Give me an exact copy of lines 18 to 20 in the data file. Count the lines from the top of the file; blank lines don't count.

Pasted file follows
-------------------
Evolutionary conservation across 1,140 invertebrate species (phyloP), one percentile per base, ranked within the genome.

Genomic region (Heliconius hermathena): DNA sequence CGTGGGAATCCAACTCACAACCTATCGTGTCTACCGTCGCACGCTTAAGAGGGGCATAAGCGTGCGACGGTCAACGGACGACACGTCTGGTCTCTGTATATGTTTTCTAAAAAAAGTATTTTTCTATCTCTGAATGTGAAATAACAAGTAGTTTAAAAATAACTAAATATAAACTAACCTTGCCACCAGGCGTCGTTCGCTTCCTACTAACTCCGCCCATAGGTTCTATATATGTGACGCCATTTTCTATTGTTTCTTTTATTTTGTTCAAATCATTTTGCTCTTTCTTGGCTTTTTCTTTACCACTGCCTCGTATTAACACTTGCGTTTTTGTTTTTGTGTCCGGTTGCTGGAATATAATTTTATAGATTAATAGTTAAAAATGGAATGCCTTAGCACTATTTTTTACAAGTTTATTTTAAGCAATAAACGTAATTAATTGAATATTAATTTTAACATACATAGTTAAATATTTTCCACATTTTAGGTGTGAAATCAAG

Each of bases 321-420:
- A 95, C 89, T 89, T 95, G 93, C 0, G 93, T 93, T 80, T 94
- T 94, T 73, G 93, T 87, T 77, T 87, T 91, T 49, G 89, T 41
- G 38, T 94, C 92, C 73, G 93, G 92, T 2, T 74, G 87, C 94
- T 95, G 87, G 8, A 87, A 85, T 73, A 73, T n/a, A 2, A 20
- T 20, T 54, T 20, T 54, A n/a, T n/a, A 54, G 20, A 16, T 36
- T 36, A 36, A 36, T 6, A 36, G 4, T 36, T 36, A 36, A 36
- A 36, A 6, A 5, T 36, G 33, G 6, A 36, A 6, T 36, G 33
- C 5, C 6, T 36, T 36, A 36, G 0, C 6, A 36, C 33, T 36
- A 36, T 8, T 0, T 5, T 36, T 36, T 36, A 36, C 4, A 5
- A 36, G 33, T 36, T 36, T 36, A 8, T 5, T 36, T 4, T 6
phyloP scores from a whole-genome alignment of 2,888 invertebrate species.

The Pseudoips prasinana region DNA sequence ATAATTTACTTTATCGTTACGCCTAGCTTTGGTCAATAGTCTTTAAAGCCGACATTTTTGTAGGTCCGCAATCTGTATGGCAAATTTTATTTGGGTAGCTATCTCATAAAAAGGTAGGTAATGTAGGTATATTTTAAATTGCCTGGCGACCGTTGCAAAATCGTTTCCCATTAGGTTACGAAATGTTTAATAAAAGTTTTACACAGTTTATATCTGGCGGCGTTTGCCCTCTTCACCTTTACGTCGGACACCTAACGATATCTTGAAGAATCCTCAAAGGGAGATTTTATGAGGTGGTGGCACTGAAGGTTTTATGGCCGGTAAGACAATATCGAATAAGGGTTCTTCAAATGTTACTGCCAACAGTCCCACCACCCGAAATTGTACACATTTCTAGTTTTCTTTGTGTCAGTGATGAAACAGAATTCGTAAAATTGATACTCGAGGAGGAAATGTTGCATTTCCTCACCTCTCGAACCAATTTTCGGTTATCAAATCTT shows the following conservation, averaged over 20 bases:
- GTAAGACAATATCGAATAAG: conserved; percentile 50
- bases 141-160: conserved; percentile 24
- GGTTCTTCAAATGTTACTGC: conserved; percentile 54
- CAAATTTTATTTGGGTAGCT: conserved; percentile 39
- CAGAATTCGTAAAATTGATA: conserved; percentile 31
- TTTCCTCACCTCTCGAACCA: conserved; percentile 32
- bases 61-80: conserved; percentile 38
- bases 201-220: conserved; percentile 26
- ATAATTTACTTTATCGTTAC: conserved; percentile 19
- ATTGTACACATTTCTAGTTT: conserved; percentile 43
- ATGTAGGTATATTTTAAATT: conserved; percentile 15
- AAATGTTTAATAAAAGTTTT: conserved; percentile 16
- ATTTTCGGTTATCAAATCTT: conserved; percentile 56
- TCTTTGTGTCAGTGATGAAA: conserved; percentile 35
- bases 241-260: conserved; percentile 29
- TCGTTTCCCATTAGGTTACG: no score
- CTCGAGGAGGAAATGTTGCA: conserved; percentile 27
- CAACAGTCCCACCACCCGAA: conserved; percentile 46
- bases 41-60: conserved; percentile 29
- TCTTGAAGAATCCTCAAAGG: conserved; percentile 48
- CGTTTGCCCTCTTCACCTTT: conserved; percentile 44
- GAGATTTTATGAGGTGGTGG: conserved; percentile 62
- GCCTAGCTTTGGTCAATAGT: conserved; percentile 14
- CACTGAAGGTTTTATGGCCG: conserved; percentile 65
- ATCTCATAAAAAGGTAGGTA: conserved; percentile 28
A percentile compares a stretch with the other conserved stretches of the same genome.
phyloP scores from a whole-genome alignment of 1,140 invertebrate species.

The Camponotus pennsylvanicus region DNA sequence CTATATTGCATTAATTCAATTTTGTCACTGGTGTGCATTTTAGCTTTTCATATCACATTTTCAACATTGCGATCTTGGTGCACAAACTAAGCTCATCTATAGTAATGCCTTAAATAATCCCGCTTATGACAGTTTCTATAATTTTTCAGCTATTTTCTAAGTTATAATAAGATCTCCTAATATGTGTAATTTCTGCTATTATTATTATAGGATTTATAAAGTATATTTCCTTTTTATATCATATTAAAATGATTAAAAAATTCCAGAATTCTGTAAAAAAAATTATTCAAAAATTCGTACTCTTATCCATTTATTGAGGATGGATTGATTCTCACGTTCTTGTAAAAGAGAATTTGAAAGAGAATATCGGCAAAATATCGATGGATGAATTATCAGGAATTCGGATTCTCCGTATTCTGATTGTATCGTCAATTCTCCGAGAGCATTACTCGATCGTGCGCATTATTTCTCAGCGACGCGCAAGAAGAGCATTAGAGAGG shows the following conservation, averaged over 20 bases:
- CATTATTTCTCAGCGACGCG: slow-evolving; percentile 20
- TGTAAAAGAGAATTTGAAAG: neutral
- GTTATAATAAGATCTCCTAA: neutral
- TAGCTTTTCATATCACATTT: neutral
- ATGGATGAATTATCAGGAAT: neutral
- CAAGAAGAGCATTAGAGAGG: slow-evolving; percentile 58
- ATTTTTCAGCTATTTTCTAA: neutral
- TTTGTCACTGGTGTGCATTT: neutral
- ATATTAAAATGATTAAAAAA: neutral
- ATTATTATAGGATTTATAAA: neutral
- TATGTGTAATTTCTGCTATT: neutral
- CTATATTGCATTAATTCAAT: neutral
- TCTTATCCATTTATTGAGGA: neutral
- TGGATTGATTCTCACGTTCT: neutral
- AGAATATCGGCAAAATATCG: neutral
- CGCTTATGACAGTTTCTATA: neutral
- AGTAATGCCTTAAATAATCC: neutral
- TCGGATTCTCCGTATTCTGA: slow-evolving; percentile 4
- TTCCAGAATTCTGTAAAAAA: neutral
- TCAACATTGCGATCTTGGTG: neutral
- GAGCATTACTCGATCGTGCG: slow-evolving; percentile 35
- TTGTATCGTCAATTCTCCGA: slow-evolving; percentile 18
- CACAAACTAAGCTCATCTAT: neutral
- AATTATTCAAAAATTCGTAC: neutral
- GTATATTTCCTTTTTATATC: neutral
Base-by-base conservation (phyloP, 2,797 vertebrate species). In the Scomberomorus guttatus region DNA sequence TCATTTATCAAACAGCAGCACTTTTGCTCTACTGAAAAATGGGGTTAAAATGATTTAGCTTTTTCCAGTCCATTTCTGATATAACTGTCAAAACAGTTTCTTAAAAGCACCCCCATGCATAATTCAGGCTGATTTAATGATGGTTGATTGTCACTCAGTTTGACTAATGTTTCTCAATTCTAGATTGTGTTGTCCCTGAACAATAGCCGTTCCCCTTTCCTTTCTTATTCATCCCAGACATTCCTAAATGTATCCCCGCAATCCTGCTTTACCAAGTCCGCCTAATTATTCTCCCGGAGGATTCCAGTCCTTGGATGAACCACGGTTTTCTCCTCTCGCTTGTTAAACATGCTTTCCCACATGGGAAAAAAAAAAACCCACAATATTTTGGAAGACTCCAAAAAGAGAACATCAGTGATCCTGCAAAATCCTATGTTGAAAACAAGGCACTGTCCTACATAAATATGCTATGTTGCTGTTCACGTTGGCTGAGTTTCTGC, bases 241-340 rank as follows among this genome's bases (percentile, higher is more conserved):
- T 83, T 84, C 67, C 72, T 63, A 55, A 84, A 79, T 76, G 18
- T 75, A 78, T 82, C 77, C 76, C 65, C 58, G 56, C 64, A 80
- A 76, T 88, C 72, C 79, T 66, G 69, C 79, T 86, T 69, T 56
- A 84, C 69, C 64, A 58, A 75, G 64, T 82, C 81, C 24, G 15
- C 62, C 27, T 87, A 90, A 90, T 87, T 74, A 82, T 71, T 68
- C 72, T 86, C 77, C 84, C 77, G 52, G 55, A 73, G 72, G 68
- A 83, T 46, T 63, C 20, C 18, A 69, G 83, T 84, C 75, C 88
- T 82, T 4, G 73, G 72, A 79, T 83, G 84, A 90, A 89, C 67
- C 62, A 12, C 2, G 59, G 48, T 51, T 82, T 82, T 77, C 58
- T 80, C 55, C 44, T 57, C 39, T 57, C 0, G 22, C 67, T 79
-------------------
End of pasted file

- GGTTCTTCAAATGTTACTGC: conserved; percentile 54
- CAAATTTTATTTGGGTAGCT: conserved; percentile 39
- CAGAATTCGTAAAATTGATA: conserved; percentile 31